Renewable Fuel Standard:

Program Unlikely to Meet Its Targets for Reducing Greenhouse Gas Emissions

GAO-17-94: Published: Nov 28, 2016. Publicly Released: Nov 28, 2016.

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The Renewable Fuel Standard program is unlikely to meet its targets for reducing greenhouse gas emissions and expanding the U.S. renewable fuels sector. Advanced biofuels—fuels that achieve the most greenhouse gas reductions—aren't being produced at the necessary levels, and they likely won't be by 2022.

Less than 5% of the 3 billion gallon cellulosic biofuel RFS target was produced in 2015, and additional investments for commercialization seem unlikely. (An earlier version of this summary used the term "advanced biofuel" instead of "cellulosic" and has been corrected.)

Experts cited multiple federal actions that could incrementally improve the investment climate for advanced biofuels, such as reducing uncertainty about the future of the RFS and tax credits.

Volumes of Advanced Biofuels to Be Blended into Domestic Transportation Fuel, as Set by the Renewable Fuel Standard Statute and by EPA, 2010 through 2017

EPA significantly reduced RFS targets for advanced biofuels for 2014 through 2017

EPA significantly reduced RFS targets for advanced biofuels for 2014 through 2017

Additional Materials:

Contact:

Frank Rusco
(202) 512-3841
ruscof@gao.gov

 

Office of Public Affairs
(202) 512-4800
youngc1@gao.gov

What GAO Found

It is unlikely that the goals of the Renewable Fuel Standard (RFS)—reduce greenhouse gas emissions and expand the nation's renewable fuels sector—will be met as envisioned because there is limited production of advanced biofuels to be blended into domestic transportation fuels and limited potential for expanded production by 2022. Advanced biofuels achieve greater greenhouse gas reductions than conventional (primarily corn-starch ethanol), while the latter accounts for most of the biofuel blended under the RFS. As a result, the RFS is unlikely to achieve the targeted level of greenhouse gas emissions reductions. For example, the cellulosic biofuel blended into the transportation fuel supply in 2015 was less than 5 percent of the statutory target of 3 billion gallons. In part as a result of low production, EPA has reduced the RFS targets for advanced biofuels through waivers in each of the last 4 years (see figure). According to experts GAO interviewed, the shortfall of advanced biofuels is the result of high production costs, and the investments in further research and development required to make these fuels more cost-competitive with petroleum-based fuels even in the longer run are unlikely in the current investment climate.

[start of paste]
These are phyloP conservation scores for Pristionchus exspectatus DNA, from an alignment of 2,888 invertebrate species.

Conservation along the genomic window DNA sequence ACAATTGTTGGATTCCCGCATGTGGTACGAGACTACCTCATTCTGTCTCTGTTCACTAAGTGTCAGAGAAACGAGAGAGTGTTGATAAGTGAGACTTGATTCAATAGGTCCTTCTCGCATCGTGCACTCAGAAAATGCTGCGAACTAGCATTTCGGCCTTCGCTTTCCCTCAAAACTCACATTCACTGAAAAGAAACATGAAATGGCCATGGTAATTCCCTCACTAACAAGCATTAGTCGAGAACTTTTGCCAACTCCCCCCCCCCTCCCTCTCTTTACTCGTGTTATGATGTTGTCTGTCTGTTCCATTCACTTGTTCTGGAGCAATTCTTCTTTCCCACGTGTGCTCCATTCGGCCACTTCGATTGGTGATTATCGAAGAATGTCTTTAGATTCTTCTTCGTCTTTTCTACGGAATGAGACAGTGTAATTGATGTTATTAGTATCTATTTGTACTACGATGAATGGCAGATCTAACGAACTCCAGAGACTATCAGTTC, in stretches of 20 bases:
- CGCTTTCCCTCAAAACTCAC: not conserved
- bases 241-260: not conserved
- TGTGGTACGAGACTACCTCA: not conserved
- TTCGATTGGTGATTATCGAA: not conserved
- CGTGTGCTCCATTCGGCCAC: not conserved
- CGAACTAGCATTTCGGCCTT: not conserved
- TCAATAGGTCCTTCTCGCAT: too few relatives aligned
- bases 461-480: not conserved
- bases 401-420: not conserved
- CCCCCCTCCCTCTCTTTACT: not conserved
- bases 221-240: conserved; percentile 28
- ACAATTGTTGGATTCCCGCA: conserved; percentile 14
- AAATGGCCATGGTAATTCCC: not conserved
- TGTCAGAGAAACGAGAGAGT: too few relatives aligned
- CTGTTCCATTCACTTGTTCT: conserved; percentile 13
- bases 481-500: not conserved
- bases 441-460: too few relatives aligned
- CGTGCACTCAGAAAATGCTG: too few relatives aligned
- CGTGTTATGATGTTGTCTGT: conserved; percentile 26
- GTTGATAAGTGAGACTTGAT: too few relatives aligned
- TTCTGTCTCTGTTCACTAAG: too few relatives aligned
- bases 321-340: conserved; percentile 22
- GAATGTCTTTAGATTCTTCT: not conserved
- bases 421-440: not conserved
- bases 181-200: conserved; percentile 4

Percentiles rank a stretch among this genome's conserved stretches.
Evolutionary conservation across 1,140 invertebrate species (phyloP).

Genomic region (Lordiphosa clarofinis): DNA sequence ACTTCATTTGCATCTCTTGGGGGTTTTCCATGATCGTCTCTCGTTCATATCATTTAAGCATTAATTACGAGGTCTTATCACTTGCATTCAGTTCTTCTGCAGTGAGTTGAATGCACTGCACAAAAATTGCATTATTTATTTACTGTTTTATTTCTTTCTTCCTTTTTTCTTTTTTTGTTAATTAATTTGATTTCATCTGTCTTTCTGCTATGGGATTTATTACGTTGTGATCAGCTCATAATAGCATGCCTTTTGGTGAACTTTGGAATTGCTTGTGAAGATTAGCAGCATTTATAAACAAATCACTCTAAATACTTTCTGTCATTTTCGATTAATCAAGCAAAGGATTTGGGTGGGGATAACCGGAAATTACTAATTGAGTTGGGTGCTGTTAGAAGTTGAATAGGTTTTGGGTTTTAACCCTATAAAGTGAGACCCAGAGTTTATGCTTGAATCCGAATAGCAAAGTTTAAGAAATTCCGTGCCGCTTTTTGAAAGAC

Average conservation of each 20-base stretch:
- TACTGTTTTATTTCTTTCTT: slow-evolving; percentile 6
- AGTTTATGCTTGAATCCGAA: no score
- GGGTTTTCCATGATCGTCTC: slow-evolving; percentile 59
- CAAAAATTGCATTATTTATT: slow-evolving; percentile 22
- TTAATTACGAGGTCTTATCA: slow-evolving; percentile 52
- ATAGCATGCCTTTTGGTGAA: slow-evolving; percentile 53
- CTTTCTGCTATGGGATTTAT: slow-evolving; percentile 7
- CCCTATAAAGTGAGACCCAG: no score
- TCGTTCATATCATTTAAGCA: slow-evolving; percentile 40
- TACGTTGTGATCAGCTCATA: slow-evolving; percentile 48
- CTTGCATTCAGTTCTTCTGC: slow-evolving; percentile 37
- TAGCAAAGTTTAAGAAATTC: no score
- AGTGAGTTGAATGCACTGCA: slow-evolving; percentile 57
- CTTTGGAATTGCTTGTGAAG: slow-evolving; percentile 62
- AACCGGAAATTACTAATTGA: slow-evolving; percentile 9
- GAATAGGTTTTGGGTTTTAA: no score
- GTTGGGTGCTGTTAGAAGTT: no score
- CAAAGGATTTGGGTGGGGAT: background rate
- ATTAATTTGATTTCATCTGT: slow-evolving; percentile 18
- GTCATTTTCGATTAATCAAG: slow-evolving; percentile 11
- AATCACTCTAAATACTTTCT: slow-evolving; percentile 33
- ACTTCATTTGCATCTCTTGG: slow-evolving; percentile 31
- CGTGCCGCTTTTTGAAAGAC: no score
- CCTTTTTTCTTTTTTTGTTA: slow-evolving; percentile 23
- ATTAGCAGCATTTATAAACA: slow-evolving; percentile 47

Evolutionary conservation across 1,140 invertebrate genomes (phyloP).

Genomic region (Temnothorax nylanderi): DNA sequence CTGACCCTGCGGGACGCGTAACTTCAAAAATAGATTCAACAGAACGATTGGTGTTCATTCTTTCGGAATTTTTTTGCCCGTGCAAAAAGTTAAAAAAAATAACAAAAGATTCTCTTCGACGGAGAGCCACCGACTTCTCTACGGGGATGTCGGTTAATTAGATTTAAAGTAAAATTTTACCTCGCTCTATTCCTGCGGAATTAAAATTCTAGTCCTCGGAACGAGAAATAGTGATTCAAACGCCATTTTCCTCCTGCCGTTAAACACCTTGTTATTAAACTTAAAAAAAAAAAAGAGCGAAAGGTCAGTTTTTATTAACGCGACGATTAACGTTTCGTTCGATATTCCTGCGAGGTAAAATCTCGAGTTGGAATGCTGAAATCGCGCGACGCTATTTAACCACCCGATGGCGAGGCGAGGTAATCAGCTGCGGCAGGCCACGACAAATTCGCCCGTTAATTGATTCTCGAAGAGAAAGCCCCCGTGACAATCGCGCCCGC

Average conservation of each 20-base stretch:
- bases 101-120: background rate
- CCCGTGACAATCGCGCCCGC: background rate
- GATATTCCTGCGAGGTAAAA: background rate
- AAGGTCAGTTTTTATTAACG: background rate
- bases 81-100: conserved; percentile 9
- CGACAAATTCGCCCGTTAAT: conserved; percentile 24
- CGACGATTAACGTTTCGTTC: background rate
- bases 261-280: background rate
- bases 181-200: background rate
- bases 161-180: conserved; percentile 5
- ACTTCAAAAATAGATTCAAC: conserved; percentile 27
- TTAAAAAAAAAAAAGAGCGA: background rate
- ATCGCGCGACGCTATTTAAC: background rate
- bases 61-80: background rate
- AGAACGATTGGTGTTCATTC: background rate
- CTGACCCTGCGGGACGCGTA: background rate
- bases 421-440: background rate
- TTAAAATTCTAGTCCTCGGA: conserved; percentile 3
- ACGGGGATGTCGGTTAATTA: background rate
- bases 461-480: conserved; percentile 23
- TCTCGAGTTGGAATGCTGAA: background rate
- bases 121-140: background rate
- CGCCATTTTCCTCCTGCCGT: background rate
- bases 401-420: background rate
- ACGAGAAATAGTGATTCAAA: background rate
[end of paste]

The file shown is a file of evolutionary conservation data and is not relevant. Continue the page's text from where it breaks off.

Volumes of Advanced Biofuels to Be Blended into Domestic Transportation Fuel, as Set by the Renewable Fuel Standard Statute and by EPA, 2010 through 2017

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Note: As of September 2016, EPA volumes for 2017 are proposed, except for the biomass-based diesel volume for 2017, which is final.

Experts cited multiple federal actions that they suggested could incrementally improve the investment climate for advanced biofuels. For example, some experts told GAO that maintaining a consistent tax credit for biofuels, rather than allowing it to periodically lapse and be reinstated, could reduce uncertainty and encourage investment in advanced biofuels.

Why GAO Did This Study

The RFS generally mandates that domestic transportation fuels be blended with increasing volumes of biofuels through 2022, with the goals of reducing greenhouse gas emissions and expanding the nation's renewable fuels sector while reducing reliance on imported oil. Annual targets for the volumes of biofuels to be blended are set by statute. EPA oversees the program and is responsible for adjusting the statutory targets through 2022 to reflect expected U.S. industry production levels, among other factors, and for setting biofuel volume targets after 2022. Biofuels included in the RFS are conventional (primarily corn-starch ethanol) as well as various advanced biofuels (including cellulosic ethanol and biomass-based diesel). Advanced biofuels emit fewer greenhouse gases than petroleum and corn-starch ethanol.

GAO was asked to review challenges to the RFS and their possible solutions. This report provides information on whether the RFS is expected to meet its goals, as well as expert views on any federal actions that could improve the RFS framework, among other things. GAO worked with the National Academy of Sciences to identify experts on issues related to the RFS. GAO interviewed these experts and analyzed their responses. This report also drew on published studies, and a companion report, GAO-17-108, that examined federal research and development in advanced biofuels and related issues. EPA generally agreed with the report.

For more information, contact Frank Rusco at (202) 512-3841 or ruscof@gao.gov
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